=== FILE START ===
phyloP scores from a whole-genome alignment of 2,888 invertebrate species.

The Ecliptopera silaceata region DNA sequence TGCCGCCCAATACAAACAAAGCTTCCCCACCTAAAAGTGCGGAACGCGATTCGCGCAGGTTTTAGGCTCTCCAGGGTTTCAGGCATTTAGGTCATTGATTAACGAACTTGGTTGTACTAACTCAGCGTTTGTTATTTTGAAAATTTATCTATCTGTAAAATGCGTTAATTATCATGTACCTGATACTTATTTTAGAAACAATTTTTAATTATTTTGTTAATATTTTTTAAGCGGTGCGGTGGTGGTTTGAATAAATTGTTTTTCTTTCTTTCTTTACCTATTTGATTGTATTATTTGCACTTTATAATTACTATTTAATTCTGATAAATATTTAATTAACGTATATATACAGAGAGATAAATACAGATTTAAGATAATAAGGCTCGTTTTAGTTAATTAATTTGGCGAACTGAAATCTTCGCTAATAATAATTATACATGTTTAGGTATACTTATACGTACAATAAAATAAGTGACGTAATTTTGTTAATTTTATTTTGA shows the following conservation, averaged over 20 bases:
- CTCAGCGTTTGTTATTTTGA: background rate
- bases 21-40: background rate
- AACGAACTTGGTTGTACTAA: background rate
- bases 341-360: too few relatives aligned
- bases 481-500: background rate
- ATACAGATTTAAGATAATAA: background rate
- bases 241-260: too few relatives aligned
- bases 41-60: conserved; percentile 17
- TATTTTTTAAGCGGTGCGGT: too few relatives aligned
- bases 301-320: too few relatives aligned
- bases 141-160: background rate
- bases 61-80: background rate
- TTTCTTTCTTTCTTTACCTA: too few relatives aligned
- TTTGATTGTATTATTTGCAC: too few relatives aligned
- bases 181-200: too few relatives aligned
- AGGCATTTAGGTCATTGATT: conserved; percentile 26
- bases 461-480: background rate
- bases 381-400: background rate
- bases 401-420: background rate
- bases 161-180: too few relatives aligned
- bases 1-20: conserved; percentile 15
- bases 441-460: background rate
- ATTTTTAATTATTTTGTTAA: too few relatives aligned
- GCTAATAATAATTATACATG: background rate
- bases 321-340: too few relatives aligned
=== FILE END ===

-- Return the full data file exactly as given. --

phyloP scores from a whole-genome alignment of 2,888 invertebrate species.

The Ecliptopera silaceata region DNA sequence TGCCGCCCAATACAAACAAAGCTTCCCCACCTAAAAGTGCGGAACGCGATTCGCGCAGGTTTTAGGCTCTCCAGGGTTTCAGGCATTTAGGTCATTGATTAACGAACTTGGTTGTACTAACTCAGCGTTTGTTATTTTGAAAATTTATCTATCTGTAAAATGCGTTAATTATCATGTACCTGATACTTATTTTAGAAACAATTTTTAATTATTTTGTTAATATTTTTTAAGCGGTGCGGTGGTGGTTTGAATAAATTGTTTTTCTTTCTTTCTTTACCTATTTGATTGTATTATTTGCACTTTATAATTACTATTTAATTCTGATAAATATTTAATTAACGTATATATACAGAGAGATAAATACAGATTTAAGATAATAAGGCTCGTTTTAGTTAATTAATTTGGCGAACTGAAATCTTCGCTAATAATAATTATACATGTTTAGGTATACTTATACGTACAATAAAATAAGTGACGTAATTTTGTTAATTTTATTTTGA shows the following conservation, averaged over 20 bases:
- CTCAGCGTTTGTTATTTTGA: background rate
- bases 21-40: background rate
- AACGAACTTGGTTGTACTAA: background rate
- bases 341-360: too few relatives aligned
- bases 481-500: background rate
- ATACAGATTTAAGATAATAA: background rate
- bases 241-260: too few relatives aligned
- bases 41-60: conserved; percentile 17
- TATTTTTTAAGCGGTGCGGT: too few relatives aligned
- bases 301-320: too few relatives aligned
- bases 141-160: background rate
- bases 61-80: background rate
- TTTCTTTCTTTCTTTACCTA: too few relatives aligned
- TTTGATTGTATTATTTGCAC: too few relatives aligned
- bases 181-200: too few relatives aligned
- AGGCATTTAGGTCATTGATT: conserved; percentile 26
- bases 461-480: background rate
- bases 381-400: background rate
- bases 401-420: background rate
- bases 161-180: too few relatives aligned
- bases 1-20: conserved; percentile 15
- bases 441-460: background rate
- ATTTTTAATTATTTTGTTAA: too few relatives aligned
- GCTAATAATAATTATACATG: background rate
- bases 321-340: too few relatives aligned